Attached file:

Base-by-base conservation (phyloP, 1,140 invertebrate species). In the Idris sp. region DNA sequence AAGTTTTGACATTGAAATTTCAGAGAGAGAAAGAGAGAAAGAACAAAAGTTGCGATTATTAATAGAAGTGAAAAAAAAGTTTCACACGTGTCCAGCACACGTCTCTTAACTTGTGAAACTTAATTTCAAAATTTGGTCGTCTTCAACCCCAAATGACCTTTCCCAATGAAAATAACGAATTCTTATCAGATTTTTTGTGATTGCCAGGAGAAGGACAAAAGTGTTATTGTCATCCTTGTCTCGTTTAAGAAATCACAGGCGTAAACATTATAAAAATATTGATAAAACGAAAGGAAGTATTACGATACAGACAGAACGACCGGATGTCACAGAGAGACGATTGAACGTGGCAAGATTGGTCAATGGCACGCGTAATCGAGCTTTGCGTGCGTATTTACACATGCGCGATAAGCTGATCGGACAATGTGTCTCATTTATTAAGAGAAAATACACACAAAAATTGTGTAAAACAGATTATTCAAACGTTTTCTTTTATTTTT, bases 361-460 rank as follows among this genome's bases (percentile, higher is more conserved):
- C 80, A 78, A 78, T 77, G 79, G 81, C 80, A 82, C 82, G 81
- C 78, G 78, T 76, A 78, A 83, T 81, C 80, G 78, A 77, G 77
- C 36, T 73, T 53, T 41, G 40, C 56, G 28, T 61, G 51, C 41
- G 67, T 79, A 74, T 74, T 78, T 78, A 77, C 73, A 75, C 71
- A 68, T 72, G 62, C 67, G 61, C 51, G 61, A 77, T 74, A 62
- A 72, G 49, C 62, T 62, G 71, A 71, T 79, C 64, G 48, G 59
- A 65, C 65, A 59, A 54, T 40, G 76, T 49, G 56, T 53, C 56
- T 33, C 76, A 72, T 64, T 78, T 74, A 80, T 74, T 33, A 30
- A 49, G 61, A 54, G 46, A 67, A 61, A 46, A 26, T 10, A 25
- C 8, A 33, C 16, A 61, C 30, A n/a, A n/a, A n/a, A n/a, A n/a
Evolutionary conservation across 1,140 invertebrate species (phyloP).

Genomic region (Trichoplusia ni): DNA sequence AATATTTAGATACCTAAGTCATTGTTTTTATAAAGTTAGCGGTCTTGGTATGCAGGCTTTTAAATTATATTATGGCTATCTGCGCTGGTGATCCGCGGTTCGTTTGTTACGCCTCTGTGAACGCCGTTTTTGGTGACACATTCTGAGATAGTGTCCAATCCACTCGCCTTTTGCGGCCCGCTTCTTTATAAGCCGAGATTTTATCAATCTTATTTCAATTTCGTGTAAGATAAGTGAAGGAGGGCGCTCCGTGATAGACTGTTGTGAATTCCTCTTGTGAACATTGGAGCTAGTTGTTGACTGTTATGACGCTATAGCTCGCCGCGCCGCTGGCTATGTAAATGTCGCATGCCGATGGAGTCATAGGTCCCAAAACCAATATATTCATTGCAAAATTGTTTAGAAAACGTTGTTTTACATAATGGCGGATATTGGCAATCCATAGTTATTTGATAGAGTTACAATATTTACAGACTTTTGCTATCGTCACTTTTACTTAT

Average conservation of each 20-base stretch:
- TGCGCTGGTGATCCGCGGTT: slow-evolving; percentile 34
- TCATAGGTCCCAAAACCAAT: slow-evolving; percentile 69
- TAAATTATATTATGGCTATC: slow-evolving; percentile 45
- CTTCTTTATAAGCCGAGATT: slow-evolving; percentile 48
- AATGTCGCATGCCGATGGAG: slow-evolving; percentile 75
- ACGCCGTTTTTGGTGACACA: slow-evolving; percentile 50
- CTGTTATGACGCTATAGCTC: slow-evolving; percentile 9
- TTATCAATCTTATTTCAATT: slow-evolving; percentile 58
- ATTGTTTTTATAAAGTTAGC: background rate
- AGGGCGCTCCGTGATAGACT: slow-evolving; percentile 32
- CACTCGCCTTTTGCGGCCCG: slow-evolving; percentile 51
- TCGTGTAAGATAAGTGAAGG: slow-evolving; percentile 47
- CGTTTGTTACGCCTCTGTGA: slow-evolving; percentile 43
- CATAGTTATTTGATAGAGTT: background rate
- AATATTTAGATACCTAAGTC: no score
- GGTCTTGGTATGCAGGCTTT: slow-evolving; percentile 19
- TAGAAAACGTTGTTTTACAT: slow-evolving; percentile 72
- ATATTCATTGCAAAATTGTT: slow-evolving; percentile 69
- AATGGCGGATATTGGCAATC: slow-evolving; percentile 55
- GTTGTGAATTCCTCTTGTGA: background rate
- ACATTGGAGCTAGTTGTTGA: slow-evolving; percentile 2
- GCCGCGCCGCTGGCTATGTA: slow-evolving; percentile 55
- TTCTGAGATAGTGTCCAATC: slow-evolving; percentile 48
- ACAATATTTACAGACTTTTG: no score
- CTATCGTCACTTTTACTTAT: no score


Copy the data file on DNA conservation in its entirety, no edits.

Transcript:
Base-by-base conservation (phyloP, 1,140 invertebrate species). In the Idris sp. region DNA sequence AAGTTTTGACATTGAAATTTCAGAGAGAGAAAGAGAGAAAGAACAAAAGTTGCGATTATTAATAGAAGTGAAAAAAAAGTTTCACACGTGTCCAGCACACGTCTCTTAACTTGTGAAACTTAATTTCAAAATTTGGTCGTCTTCAACCCCAAATGACCTTTCCCAATGAAAATAACGAATTCTTATCAGATTTTTTGTGATTGCCAGGAGAAGGACAAAAGTGTTATTGTCATCCTTGTCTCGTTTAAGAAATCACAGGCGTAAACATTATAAAAATATTGATAAAACGAAAGGAAGTATTACGATACAGACAGAACGACCGGATGTCACAGAGAGACGATTGAACGTGGCAAGATTGGTCAATGGCACGCGTAATCGAGCTTTGCGTGCGTATTTACACATGCGCGATAAGCTGATCGGACAATGTGTCTCATTTATTAAGAGAAAATACACACAAAAATTGTGTAAAACAGATTATTCAAACGTTTTCTTTTATTTTT, bases 361-460 rank as follows among this genome's bases (percentile, higher is more conserved):
- C 80, A 78, A 78, T 77, G 79, G 81, C 80, A 82, C 82, G 81
- C 78, G 78, T 76, A 78, A 83, T 81, C 80, G 78, A 77, G 77
- C 36, T 73, T 53, T 41, G 40, C 56, G 28, T 61, G 51, C 41
- G 67, T 79, A 74, T 74, T 78, T 78, A 77, C 73, A 75, C 71
- A 68, T 72, G 62, C 67, G 61, C 51, G 61, A 77, T 74, A 62
- A 72, G 49, C 62, T 62, G 71, A 71, T 79, C 64, G 48, G 59
- A 65, C 65, A 59, A 54, T 40, G 76, T 49, G 56, T 53, C 56
- T 33, C 76, A 72, T 64, T 78, T 74, A 80, T 74, T 33, A 30
- A 49, G 61, A 54, G 46, A 67, A 61, A 46, A 26, T 10, A 25
- C 8, A 33, C 16, A 61, C 30, A n/a, A n/a, A n/a, A n/a, A n/a
Evolutionary conservation across 1,140 invertebrate species (phyloP).

Genomic region (Trichoplusia ni): DNA sequence AATATTTAGATACCTAAGTCATTGTTTTTATAAAGTTAGCGGTCTTGGTATGCAGGCTTTTAAATTATATTATGGCTATCTGCGCTGGTGATCCGCGGTTCGTTTGTTACGCCTCTGTGAACGCCGTTTTTGGTGACACATTCTGAGATAGTGTCCAATCCACTCGCCTTTTGCGGCCCGCTTCTTTATAAGCCGAGATTTTATCAATCTTATTTCAATTTCGTGTAAGATAAGTGAAGGAGGGCGCTCCGTGATAGACTGTTGTGAATTCCTCTTGTGAACATTGGAGCTAGTTGTTGACTGTTATGACGCTATAGCTCGCCGCGCCGCTGGCTATGTAAATGTCGCATGCCGATGGAGTCATAGGTCCCAAAACCAATATATTCATTGCAAAATTGTTTAGAAAACGTTGTTTTACATAATGGCGGATATTGGCAATCCATAGTTATTTGATAGAGTTACAATATTTACAGACTTTTGCTATCGTCACTTTTACTTAT

Average conservation of each 20-base stretch:
- TGCGCTGGTGATCCGCGGTT: slow-evolving; percentile 34
- TCATAGGTCCCAAAACCAAT: slow-evolving; percentile 69
- TAAATTATATTATGGCTATC: slow-evolving; percentile 45
- CTTCTTTATAAGCCGAGATT: slow-evolving; percentile 48
- AATGTCGCATGCCGATGGAG: slow-evolving; percentile 75
- ACGCCGTTTTTGGTGACACA: slow-evolving; percentile 50
- CTGTTATGACGCTATAGCTC: slow-evolving; percentile 9
- TTATCAATCTTATTTCAATT: slow-evolving; percentile 58
- ATTGTTTTTATAAAGTTAGC: background rate
- AGGGCGCTCCGTGATAGACT: slow-evolving; percentile 32
- CACTCGCCTTTTGCGGCCCG: slow-evolving; percentile 51
- TCGTGTAAGATAAGTGAAGG: slow-evolving; percentile 47
- CGTTTGTTACGCCTCTGTGA: slow-evolving; percentile 43
- CATAGTTATTTGATAGAGTT: background rate
- AATATTTAGATACCTAAGTC: no score
- GGTCTTGGTATGCAGGCTTT: slow-evolving; percentile 19
- TAGAAAACGTTGTTTTACAT: slow-evolving; percentile 72
- ATATTCATTGCAAAATTGTT: slow-evolving; percentile 69
- AATGGCGGATATTGGCAATC: slow-evolving; percentile 55
- GTTGTGAATTCCTCTTGTGA: background rate
- ACATTGGAGCTAGTTGTTGA: slow-evolving; percentile 2
- GCCGCGCCGCTGGCTATGTA: slow-evolving; percentile 55
- TTCTGAGATAGTGTCCAATC: slow-evolving; percentile 48
- ACAATATTTACAGACTTTTG: no score
- CTATCGTCACTTTTACTTAT: no score